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(Not the) First OS X Malware Spreading in the Wild

In the words of many Windows antimalware developers, OS X users can feel a little less smug about their security after a new piece of OS X malware was discovered circulating on various fake codec sites. As would be expected, this news is beginning to receive fairly widespread coverage across the Internet, though more coverage has been received in recent days on arguments about whether the Leopard firewall is fundamentally flawed or not (probably not).

Much like its Windows brethren (the Zlob family of trojans), the OS X version of Puper (currently dubbed OSX.RSPlug.A) initially appears as a download link that encourages the user to download a new QuickTime codec to view the video (usually porn) that the user has tried to view. If the unfortunate user follows the link, they find that a .dmg file is downloaded which, when opened and the package within run, will find that an application called 'MacCodec' installs itself (with appropriate prompting for the Administrator's password) on their system. Although at this stage the malware has full access to the system and can do anything it wants, all it does is install a DNS Changer that changes where DNS queries are sent - to a set of servers that the malware authors control. The result of this is that the malware authors are able to silently redirect queries for websites to anything they want. The example most often given is redirecting queries for paypal.com to a phishing site. As far as the user is concerned, paypal.com renders as normal and the URL is correct.

According to Intego, the company responsible for finding the trojan, the malware installs a cron job that checks every 60 seconds to make sure that the redirected DNS records are still in place - and if not, to replace them. Probably of most interest with the report of the malware is that on systems prior to OS X 10.5, it is not possible to readily identify from the GUI that the DNS queries are being redirected.

Despite claims that OS X will become a stronger target for attack with greater popularity, and that it is just as porous as the other major Operating Systems, this still marks one of the very few pieces of malware available for OS X. With the several steps required for infection (Download -> Mount .dmg file [may be automated with some browsers] -> Double click package -> Supply Administrator account password -> Be infected), observers will have to wait for some time to see how the infection rates for this malware compare with those for the Windows fake codec equivalents (that also require at least a couple of user steps). Assuming that OS X users are equivalent to Windows users in terms of susceptibility to infections that require user involvement, it should be that infection rates are proportionally equivalent.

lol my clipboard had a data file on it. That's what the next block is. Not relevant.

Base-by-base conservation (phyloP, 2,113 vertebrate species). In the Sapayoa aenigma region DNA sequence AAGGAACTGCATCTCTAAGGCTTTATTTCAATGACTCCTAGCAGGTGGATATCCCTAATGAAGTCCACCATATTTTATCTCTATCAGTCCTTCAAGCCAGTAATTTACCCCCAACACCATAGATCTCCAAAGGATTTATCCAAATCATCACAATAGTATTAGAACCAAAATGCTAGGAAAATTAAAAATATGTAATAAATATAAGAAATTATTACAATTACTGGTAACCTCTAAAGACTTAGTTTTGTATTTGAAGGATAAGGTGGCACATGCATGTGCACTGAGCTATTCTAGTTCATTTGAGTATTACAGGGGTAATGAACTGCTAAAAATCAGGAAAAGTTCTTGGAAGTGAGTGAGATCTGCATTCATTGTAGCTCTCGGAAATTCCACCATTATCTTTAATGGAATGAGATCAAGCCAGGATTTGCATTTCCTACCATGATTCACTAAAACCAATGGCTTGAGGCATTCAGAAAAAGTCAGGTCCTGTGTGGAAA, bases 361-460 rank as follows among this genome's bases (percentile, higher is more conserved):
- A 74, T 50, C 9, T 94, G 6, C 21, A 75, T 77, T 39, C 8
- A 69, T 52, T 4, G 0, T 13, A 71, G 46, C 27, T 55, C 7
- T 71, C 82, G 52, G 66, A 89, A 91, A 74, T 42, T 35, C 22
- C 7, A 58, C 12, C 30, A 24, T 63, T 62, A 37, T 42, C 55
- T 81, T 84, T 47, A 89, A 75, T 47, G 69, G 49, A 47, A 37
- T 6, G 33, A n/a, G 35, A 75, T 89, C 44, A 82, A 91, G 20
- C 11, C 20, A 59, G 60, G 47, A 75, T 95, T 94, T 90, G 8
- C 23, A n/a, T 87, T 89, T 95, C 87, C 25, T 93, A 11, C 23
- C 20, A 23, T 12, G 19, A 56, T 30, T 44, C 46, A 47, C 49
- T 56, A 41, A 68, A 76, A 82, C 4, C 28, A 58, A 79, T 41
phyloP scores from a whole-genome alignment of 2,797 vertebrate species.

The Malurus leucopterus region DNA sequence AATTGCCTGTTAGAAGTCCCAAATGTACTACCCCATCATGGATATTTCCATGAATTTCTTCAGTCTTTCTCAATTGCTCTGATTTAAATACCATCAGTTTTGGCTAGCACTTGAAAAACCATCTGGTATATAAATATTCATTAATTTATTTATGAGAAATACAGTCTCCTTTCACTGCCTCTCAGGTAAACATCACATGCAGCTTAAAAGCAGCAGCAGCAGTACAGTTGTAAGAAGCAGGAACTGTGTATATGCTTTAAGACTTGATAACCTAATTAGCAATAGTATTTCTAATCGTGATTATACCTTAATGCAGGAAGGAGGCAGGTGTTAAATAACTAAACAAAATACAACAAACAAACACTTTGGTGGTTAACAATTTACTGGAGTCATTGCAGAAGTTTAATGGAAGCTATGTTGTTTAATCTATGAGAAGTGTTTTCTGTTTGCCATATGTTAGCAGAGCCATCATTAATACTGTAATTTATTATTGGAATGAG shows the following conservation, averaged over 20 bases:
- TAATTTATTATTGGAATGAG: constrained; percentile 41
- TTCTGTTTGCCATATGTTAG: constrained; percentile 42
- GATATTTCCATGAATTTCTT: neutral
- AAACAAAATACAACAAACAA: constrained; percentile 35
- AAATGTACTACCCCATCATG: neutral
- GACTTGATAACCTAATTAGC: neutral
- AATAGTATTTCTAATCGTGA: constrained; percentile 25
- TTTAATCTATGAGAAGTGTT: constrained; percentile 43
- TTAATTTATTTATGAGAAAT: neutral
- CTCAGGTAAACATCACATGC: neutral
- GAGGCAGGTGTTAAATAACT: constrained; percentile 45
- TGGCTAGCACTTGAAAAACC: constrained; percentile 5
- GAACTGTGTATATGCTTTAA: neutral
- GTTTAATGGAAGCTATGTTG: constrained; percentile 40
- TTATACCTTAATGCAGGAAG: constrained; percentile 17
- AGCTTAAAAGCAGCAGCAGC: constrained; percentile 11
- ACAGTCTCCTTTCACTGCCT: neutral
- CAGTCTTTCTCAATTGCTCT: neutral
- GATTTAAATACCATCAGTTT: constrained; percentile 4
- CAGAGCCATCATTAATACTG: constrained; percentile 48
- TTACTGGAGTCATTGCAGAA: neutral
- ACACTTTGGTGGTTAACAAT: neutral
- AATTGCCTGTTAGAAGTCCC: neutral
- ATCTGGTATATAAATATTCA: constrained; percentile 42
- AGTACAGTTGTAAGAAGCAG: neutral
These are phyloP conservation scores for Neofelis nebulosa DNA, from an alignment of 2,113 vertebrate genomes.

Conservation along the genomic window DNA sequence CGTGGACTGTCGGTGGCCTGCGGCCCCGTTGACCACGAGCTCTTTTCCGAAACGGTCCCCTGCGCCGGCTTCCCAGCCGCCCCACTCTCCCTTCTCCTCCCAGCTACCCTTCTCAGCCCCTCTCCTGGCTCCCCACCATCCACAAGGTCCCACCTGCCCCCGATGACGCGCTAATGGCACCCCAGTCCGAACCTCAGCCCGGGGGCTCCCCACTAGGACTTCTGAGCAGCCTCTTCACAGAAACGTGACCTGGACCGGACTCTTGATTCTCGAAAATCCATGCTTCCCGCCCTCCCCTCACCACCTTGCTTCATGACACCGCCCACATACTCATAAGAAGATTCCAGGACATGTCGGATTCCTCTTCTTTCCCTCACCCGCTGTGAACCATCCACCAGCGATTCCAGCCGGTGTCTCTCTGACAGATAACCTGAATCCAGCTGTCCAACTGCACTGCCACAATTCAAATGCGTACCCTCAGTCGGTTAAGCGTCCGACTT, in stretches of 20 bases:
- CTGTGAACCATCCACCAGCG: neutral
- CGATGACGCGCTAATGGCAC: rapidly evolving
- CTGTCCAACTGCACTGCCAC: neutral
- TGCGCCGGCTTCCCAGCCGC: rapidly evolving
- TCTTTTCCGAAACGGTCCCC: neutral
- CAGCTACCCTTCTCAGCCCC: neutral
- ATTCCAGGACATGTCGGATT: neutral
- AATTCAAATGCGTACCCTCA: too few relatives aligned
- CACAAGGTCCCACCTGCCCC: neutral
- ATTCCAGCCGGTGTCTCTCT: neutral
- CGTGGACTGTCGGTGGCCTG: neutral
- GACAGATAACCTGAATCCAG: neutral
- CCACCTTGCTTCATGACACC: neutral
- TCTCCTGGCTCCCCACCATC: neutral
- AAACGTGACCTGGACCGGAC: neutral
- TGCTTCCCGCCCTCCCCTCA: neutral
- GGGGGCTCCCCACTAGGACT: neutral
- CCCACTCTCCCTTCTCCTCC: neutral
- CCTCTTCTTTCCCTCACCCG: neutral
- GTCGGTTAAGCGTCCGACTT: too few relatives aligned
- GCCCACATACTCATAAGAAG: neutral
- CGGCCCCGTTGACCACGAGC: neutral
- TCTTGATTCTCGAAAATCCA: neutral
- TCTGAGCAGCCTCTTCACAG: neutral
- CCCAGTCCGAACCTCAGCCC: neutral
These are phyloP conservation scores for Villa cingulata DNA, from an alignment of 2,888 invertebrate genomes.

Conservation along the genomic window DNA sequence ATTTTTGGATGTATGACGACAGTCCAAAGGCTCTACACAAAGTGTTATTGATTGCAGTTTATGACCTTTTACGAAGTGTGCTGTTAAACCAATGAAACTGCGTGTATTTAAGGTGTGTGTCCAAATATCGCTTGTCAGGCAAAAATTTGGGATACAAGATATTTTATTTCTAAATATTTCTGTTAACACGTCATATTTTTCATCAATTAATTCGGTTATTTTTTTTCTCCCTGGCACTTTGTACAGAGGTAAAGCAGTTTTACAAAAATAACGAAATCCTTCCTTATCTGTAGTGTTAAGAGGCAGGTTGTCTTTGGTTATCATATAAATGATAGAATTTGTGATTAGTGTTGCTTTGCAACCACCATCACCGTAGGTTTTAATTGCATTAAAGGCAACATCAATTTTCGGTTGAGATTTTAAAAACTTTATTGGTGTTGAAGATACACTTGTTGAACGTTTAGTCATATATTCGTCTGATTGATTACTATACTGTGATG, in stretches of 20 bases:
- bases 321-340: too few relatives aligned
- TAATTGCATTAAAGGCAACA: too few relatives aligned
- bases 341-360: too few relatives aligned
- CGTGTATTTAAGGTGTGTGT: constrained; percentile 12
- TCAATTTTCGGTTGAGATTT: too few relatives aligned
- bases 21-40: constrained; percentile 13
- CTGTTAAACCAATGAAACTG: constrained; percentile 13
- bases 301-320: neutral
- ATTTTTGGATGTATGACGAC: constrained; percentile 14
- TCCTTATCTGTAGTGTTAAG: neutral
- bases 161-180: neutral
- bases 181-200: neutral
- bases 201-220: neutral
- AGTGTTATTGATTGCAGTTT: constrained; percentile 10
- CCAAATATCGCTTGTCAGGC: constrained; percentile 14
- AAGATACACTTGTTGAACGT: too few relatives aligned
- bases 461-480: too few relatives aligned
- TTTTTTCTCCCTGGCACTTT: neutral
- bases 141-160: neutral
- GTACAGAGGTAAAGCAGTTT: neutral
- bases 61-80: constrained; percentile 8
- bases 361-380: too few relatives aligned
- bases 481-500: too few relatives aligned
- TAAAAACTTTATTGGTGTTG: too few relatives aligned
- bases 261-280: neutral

This is also not the first piece of malware that has targeted OS X, as some have claimed, with at least one 'in the wild' trojan having been seen before. If your resident 'Mac guru' isn't aware of Inqtana (POC) or Leap (POC + in the wild), you need a better Mac guru. Claims by some 'security experts' that OS X is the new Windows 98 as far as security goes remain to be proven, though it has been six years and counting since OS X was first released.

Antimalware providers are slowly updating their systems to identify and remove this malware, but it is important that users are aware of the risks if they are prompted to download and install extra QuickTime codecs. Linux users will be just as susceptible to infection from this type of trojan, as it uses simple shell programming to achieve its goals of infection. It could be said that Linux users are more susceptible, due to the varied multimedia codec support that many distros have, but they are generally more suspicious of randomly downloaded software demanding Administrator / root access to their systems.

If nothing else, it shows again that it is the drive to view adult entertainment products that is helping push technology forward (though not necessarily in a good way).

1 November 2007

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